Some may say that as the Department of Environment moves to reinstate the legal trade in rhino horn in South Africa (which they believe would help manage the rhino poaching crisis better), this is yet another ploy to keep information confidential from conservationists… under the guise of caring.
And what will happen if we all start pretending that the rhino are doing just fine and do not face extinctino? Will poachers and rhino horn customers fade away… or will the rhino just be killed off one by one without us even noticing? Or, in the words of one conservationist: by Ford keeping quiet about the Kuga vehicles catching fire, did it make less vehicles catch fire?
Allison Thomson, co-founder of Outraged SA Citizens Against Poaching, said on Friday: “It is time for us to demand that the Department of Environmental Affairs keeps a daily tally on their website of rhino poaching stats. Updated daily! The citizens of SA have a right to know what is happening.
“It is a sad state of affairs when an organisation like ours has to keep track and keep the public informed. It is the least they can do. Big salaries and little transparency. Private rhino owners, anti poaching units and reserves have a right to know where hot spots are without having to engage with us to get this information. We need to demand better transparency from them!”
SANParksKNP message comes just a day after an unbelievable 14 rhino were poached in several provinces across South Africa within a 24 hour time period. At the time it was reported that there were 13… but tonight (Saturday) Pilanesberg National Park & Wildlife Trust advised “with such heartache” that another poached rhino had been discovered near two others in their sister Park, Madikwe Game Reserve.
The site’s admin said: “This is really an incredibly disturbing week and it seems the horror is unending ….💔💔💔”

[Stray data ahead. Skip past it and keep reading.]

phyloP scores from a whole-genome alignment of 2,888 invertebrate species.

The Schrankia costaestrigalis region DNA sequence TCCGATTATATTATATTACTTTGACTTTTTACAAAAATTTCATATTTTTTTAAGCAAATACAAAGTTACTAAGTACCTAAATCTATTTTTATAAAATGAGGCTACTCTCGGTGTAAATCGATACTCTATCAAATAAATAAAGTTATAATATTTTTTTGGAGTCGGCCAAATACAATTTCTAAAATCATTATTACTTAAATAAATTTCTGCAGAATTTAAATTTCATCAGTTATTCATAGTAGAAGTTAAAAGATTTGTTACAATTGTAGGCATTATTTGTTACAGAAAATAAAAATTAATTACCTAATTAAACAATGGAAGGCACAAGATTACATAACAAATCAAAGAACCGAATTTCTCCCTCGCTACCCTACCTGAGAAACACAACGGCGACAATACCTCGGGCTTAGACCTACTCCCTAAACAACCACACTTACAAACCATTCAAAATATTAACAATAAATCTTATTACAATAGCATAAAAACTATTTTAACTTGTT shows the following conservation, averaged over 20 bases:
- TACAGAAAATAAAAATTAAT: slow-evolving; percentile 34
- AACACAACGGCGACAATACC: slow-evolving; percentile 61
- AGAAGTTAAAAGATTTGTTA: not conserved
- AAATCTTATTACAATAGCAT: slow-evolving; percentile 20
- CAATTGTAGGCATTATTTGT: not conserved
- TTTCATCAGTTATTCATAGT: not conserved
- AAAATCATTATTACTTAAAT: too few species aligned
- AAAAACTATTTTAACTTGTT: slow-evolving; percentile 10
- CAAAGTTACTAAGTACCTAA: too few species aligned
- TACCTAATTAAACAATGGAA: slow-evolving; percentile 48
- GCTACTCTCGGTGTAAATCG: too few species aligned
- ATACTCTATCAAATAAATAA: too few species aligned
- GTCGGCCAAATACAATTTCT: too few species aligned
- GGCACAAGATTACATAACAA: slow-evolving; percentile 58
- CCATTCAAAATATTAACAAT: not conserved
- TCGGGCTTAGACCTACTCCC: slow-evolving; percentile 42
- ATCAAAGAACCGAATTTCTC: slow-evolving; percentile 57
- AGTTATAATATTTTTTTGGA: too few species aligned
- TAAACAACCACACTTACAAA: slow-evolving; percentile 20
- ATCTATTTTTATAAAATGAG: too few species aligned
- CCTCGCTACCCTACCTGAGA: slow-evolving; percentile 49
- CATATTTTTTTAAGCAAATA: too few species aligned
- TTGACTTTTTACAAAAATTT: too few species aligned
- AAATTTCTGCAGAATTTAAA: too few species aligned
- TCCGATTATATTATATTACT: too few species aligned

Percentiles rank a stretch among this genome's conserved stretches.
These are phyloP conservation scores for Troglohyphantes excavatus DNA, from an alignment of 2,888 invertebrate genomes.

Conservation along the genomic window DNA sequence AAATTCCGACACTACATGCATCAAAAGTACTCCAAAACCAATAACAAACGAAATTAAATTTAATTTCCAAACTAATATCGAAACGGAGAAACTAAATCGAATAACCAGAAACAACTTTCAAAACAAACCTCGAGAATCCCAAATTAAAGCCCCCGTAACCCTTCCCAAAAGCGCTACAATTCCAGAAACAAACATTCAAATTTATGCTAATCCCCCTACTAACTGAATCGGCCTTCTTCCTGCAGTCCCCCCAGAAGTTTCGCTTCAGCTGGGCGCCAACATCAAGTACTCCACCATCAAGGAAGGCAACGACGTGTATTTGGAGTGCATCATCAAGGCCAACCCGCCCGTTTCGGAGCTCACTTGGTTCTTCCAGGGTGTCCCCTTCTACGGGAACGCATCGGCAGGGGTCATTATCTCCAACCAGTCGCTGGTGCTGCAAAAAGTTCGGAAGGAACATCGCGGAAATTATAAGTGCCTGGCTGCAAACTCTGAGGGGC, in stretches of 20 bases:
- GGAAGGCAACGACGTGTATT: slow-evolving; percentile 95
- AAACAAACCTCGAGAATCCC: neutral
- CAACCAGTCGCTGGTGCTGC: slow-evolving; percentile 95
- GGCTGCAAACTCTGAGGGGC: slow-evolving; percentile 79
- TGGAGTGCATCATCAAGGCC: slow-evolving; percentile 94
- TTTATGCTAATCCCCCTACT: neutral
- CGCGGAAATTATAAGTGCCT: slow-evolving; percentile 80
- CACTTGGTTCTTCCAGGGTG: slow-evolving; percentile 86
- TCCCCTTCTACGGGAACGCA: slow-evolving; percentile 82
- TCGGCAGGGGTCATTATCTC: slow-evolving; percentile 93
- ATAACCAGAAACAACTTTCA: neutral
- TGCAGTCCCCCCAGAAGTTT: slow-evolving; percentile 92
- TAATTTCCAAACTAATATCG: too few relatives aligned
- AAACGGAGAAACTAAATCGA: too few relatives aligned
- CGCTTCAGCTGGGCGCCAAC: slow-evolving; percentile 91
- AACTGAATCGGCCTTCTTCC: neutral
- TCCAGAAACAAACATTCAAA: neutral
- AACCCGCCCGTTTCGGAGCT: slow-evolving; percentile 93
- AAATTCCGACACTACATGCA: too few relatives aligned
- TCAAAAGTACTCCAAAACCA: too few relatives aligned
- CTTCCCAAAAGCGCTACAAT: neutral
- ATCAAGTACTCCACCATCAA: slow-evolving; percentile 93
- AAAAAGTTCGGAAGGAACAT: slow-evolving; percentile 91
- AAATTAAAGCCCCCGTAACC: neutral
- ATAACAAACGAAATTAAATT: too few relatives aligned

Pilanesberg said: “Please, keep the awareness alive. People need to know there is ZERO value to Rhino horn. They are fooled into believing there is something to be gained from this combination of hair and nail!”
With today’s sad news, Pilanesberg uploaded the following two images, warning that they are graphic… BUT “this is the reality that rhino are facing every single day!”.
Do we look away and send messages that this is not happening? Could it help preserve more rhino? Perhaps. Perhaps not.
One Hoedspruit resident who was at the function said: “I didn’t hear anyone say we should pretend everything is alright. I think messaging is important. When the Asian market hears shrill shrieks of “extinction” they think stockpile, this product is going to climb exponentially in value.”
On Friday Thomson called for NGOs around the world to please assist in raising funds to set up a reward for information leading to the arrest of any perpetrators involved in the rhino deaths. Please contact Allison Thomson at OSCAP.
SANParksKNP: Targeted messages to rhino poachers
Please note: where SANParks suggests letting poachers hear ‘sustainable legal medicine’, they mean that customers (in the largely Asian market) should be taught that sustainable legal medicine is far superior to using illegal medicine such as rhino horn.
— Kruger National Park (@SANParksKNP) March 11, 2017
Wildlife Conservation: How to Safely Dehorn a Rhino
One way to combat poaching…
The message poachers should definitely get:
— Pit Track (@PitTrackK9) March 11, 2017